Misinformation.
 
The current tax rates are some of the lowest in history. In fact, during the 1960's the highest tax bracket was 90%. Arguing future tax rates will be higher is a fear tactic and, while a useful 'sales tool', it can be very misleading. The 'tax' on SS benefits is still Zero. What you are referring to is the taxes you pay on your total income that can include SS income. It's misleading because you are effectively being taxed on you other income (Pensions, interest, dividends, wages, etc). They do this so that you don't show a lower income that you really had.
 
If you all you had was SS income you would pay zero taxes. It know it's semantics and up to 85% of your SS income can be used to calculate  your tax rate, but if you really look at it you aren't taxed on your SS income per se.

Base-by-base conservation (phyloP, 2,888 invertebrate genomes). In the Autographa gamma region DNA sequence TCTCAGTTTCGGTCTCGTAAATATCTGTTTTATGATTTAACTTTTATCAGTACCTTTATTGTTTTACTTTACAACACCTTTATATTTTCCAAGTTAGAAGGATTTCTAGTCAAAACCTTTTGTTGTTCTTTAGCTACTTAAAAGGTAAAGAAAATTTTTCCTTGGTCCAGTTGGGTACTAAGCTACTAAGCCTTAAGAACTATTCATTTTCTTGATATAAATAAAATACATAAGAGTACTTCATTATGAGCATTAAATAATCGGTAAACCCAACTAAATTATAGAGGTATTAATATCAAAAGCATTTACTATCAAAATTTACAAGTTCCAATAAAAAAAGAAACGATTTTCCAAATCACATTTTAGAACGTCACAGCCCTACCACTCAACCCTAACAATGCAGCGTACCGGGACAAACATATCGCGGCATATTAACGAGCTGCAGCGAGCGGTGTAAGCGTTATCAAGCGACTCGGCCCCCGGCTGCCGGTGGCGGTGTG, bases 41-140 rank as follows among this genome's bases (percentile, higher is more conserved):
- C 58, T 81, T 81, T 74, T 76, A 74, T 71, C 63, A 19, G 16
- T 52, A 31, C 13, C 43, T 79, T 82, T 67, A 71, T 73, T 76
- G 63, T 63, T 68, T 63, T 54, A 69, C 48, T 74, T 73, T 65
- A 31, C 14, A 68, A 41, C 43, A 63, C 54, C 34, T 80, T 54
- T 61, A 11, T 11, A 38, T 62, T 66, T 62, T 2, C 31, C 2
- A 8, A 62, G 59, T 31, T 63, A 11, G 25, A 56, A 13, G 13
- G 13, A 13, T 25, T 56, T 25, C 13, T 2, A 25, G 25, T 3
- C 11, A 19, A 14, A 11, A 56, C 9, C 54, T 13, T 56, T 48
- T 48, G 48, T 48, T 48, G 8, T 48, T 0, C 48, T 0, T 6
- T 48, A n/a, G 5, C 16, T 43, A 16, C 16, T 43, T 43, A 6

Feb 15, 2010 12:34 pm

It's indeed a great marketing opportunity. I think the best opportunity is to show people that sometimes the best decision is NO decision. That builds credibility immediately.

Feb 15, 2010 3:37 pm
LSUAlum:



Misinformation.
 
The current tax rates are some of the lowest in history. In fact, during the 1960's the highest tax bracket was 90%. Arguing future tax rates will be higher is a fear tactic and, while a useful 'sales tool', it can be very misleading. The 'tax' on SS benefits is still Zero. What you are referring to is the taxes you pay on your total income that can include SS income. It's misleading because you are effectively being taxed on you other income (Pensions, interest, dividends, wages, etc). They do this so that you don't show a lower income that you really had.
 
If you all you had was SS income you would pay zero taxes. It know it's semantics and up to 85% of your SS income can be used to calculate  your tax rate, but if you really look at it you aren't taxed on your SS income per se.